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Obama To Keep Pushing Agenda In Congressional Address

(AP Photo/Gerald Herbert)
Thirty-six days into his presidency, with the stimulus battle behind him, Barack Obama will address to a joint session of Congress Tuesday night. The address marks a transition from his fight to pass the $787 billion stimulus package to his new battles ranging from implementing his agenda on health care and education to cutting the deficit in half by the end of his presidency.

In the State Of The Union-like speech, the president will "present a road map for 'how we get to a better day,'" as senior aide David Axelrod told the New York Times. He will focus largely on domestic issues, according to White House officials, opting to discuss how he can implement his campaign promises despite the economic crisis and budget deficit.

The president has kept squarely in the public eye during his first month in office, reaching out to ordinary Americans while pushing the stimulus package by stumping campaign-style in economically depressed communities. He has courted legislators somewhat more quietly, meeting privately with Capitol Hill Republicans and inviting supporters and opponents to a Super Bowl party and to travel with him.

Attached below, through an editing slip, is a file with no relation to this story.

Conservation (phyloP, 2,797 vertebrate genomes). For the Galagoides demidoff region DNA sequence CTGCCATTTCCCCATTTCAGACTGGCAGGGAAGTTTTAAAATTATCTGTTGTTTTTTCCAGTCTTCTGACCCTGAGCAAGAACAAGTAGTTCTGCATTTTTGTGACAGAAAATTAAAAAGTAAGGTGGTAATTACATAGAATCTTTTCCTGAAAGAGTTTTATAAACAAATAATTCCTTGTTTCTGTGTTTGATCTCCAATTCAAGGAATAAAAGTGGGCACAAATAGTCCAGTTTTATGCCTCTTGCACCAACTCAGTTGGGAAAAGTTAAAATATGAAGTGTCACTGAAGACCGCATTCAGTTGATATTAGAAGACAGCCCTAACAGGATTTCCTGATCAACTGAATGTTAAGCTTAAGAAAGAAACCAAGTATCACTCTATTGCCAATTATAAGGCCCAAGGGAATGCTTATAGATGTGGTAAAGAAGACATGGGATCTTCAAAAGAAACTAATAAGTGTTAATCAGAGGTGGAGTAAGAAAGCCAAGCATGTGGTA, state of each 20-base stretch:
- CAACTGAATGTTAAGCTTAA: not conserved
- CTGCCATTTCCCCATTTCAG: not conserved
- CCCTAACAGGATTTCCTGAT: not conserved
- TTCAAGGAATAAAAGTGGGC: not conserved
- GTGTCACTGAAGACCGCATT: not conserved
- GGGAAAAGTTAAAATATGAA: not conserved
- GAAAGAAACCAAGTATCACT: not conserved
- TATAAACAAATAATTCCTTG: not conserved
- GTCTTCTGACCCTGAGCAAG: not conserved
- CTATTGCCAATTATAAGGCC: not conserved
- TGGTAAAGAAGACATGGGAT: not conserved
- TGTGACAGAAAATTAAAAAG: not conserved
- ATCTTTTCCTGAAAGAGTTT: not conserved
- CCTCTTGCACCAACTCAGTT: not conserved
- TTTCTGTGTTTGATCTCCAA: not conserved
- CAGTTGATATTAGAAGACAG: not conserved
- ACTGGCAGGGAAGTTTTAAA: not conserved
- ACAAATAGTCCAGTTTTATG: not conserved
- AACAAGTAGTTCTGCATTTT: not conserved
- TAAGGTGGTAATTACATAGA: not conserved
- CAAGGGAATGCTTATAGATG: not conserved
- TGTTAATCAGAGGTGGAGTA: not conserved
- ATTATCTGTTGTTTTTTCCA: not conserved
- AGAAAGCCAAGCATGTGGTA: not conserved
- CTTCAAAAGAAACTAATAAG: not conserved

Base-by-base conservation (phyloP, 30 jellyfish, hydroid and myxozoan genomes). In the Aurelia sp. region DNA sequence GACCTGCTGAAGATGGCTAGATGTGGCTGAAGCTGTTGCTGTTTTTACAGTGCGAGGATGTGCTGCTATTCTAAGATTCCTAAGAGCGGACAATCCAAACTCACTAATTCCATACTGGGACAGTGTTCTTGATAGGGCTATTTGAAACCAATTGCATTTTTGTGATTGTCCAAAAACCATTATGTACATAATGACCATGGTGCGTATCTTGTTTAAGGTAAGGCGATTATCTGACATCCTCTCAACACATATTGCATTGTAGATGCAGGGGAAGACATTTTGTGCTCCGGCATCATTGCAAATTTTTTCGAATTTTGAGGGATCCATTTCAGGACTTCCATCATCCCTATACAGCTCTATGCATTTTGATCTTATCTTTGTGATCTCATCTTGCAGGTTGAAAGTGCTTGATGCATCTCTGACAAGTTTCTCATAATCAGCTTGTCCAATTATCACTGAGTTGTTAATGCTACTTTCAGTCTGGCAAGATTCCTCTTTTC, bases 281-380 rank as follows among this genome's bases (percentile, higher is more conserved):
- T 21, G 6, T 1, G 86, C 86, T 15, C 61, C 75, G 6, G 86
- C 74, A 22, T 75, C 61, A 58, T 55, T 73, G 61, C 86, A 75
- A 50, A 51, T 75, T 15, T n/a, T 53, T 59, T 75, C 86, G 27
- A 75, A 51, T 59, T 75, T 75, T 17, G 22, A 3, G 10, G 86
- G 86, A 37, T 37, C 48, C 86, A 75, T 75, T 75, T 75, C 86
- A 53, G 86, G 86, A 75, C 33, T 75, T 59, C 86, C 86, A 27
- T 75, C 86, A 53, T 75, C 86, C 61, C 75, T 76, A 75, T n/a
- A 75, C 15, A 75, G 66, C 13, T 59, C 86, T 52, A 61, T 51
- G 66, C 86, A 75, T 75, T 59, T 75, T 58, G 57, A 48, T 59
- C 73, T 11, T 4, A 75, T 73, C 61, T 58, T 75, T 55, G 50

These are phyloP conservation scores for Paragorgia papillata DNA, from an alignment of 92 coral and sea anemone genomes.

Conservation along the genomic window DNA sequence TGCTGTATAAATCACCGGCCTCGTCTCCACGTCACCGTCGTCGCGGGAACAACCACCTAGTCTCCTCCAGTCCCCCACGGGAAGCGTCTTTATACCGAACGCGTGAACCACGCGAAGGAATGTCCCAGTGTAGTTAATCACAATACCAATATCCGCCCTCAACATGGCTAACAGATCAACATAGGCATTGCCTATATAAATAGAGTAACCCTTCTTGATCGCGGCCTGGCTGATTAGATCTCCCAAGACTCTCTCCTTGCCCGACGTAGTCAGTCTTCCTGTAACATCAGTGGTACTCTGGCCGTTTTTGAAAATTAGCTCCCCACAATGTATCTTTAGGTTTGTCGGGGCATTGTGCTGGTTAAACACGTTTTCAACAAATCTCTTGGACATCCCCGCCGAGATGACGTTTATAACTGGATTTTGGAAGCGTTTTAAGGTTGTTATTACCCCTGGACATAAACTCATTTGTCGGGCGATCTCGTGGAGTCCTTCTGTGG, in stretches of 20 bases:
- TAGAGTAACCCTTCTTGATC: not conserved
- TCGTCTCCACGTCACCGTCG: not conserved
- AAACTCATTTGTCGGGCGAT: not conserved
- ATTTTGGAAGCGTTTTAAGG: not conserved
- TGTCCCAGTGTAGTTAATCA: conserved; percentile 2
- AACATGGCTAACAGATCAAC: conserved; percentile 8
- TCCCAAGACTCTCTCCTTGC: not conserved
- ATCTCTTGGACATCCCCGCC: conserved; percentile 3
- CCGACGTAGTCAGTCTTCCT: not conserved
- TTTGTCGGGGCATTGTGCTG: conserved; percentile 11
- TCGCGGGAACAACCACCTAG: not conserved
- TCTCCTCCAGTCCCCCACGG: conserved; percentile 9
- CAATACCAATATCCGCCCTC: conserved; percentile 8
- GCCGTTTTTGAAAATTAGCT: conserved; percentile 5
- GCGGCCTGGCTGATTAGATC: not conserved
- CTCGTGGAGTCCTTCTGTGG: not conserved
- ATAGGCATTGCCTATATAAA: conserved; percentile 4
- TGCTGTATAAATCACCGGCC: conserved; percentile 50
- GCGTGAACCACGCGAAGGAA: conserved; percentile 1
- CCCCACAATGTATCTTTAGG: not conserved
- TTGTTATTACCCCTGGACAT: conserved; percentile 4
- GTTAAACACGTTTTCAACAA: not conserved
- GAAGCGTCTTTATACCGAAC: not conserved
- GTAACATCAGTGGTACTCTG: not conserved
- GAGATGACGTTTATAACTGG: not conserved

His address Tuesday night reflects a hybrid of these approaches, an effort to win hold onto public opinion while also signaling to Congress where he plans to go from here. Political watchers will be closely monitoring which President Obama shows up: The candidate whose lofty rhetoric about hope and change energized supporters during the campaign, the somber president who stressed the dire economic situation while pushing his recovery package, or something in between.

CBSNews.com will Web cast the address at 9:00 p.m. Eastern Time Tuesday night. We will be offering full coverage of the speech, analysis of its effectiveness and a new poll from the CBS News polling unit immediately afterwards to measure reaction to the address among people who've watched it. There will also be ample coverage of the response to the address from Louisiana governor Bobby Jindal, a rising star in the GOP and potential 2012 presidential candidate who plans to turn down a portion of the economic stimulus money earmarked for his state.

Following network coverage, we will feature a Web-only special with more reaction and analysis, hosted by Katie Couric. You can submit questions for Katie and the CBS News political team here.